Maryland SSM Bill Stalls, For Now
Special Report - March 14, 2011
A bill that would have made Maryland the sixth state (plus the District of Columbia) in the nation to redefine marriage to include homosexual couples stalled in the Maryland House last week, when proponents realized they did not have the 71 votes necessary to pass the measure and sent it back to a committee. The move allows SB 116Civil Marriage Protection Act, which passed the state Senate by a four-vote margin in February, to be considered in the next legislative session, although it is most likely dead this year.
In a statement released March 11, Equality Maryland, the state’s largest homosexual advocacy group, conceded defeat but said the battle was not over. “Though we are disappointed that we must continue to fight for marriage equality, today's move was a strategic step that will allow us to fight and win in the future,” the statement reads. “We celebrate that-for the first time-marriage equality legislation made it through the Senate Judicial Proceedings Committee, the Senate, the House Judiciary Committee, and was debated in the House of Delegates.”
Pro-family advocates in Maryland celebrated the news as a victory for traditional marriage. “Kudos to those brave Maryland delegates who defied the arm-twisting and political pressures to do the right thing: listen to your constituents,” said Brian Brown, president of the National Organization for Marriage (NOM). “This victory comes from the people of Maryland whose quiet, under-reported, but extraordinary outpouring of opposition to redefining marriage is the reason for this victory. Not only did marriage win, but democracy won today.”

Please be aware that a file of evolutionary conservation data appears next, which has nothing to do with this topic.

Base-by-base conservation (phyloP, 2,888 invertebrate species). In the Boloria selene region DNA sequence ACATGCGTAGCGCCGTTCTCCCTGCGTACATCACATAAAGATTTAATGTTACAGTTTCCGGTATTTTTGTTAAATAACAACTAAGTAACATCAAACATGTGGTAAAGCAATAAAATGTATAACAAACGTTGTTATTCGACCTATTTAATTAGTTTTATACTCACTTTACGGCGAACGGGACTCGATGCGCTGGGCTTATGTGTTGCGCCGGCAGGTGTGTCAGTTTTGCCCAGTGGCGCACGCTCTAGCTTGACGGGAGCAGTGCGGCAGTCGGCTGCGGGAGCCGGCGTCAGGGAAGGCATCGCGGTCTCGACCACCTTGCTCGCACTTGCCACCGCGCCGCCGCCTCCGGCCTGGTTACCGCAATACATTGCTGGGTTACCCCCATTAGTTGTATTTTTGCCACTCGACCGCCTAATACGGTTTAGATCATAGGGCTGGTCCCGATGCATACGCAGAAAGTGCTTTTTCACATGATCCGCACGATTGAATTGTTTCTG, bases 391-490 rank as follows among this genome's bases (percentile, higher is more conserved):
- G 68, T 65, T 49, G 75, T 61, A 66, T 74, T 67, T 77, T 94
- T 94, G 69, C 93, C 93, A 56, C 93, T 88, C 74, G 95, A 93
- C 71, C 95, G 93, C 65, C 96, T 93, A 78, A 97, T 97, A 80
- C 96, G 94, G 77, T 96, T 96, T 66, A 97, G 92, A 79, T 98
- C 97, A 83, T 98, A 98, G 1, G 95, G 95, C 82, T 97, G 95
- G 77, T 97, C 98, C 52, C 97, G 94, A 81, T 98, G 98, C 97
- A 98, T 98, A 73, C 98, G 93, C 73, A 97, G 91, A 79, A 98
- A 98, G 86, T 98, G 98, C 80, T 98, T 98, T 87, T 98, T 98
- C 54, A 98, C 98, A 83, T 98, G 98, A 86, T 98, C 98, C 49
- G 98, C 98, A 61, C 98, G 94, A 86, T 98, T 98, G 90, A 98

Had SB 116 passed and same-sex “marriage” been legalized in Maryland, the law would probably have been put on hold pending the outcome of a referendum on a Marriage Protection Amendment in Maryland. Pro-family advocates in the state, including NOM, the Association for Maryland Families, and the Maryland Catholic Conference, had vowed to gather the necessary signatures required to put the Marriage Protection Amendment on the ballot for the people to vote.
Legislation that would give North Carolinians the opportunity to vote on a Marriage Protection Amendment has been introduced in the General Assembly for the eighth year in a row. The bill, SB 106Defense of Marriage, would ask voters on November 6, 2012 (the date of the next statewide general election) to vote for or against a “Constitutional amendment to provide that marriage between a man and a woman is the only domestic legal union that shall be valid or recognized in this State.” To learn more about why North Carolina needs a Marriage Protection Amendment, download our new issue brief here.
Grant Given To Fight Marriage Amendment - March 1, 2011
Marriage Protection Amendment Filed - February 24, 2011
Majority for Traditional Marriage - February 15, 2011
Majority Battle Rundown - February 2, 2011
D.C. Marriage Case Snuffed By Supreme Court - January 19, 2011
Assault On Marriage Intensifies - November 12, 2010
ADF Petitions U.S. Supreme Court - October 15, 2010
Judge Says Federal DOMA Flawed - July 9, 2010
D.C. Appeals Court Rejects Marriage - July 20, 2010
N.C. Voters Want Marriage Amendment - April 27, 2010
The Issue That Will Not Go Away - FNC - April, 2010
An Update on the Battle over Marriage Redefinition - FNC - April, 2010
D.C. Issues Homosexual Marriage Licenses - March 4, 2010
Court Rejects D.C. Marriage Referendum - February 24, 2010
D.C. Mayor Signs Same-Sex "Marriage" Bill - December 21, 2009
Judge Rules Texas DOMA Unconstitutional - October 16, 2009
Bill Would Repeal Federal Marriage Law - September 18, 2009
White House Wants DOMA Repeal - August 19, 2009
Justice Defends Marriage - June 22, 2009
Lawsuit Challenges Federal DOMA - March 6, 2009
Three-Fourths Support NC Marriage Amendment - February 25, 2009
Council Urges Marriage Vote - February 20, 2009
White House Seeks Pro-Homosexual Agenda - January 21, 2009
Marriage Amendment Bill Filed in NC House - July 3, 2008
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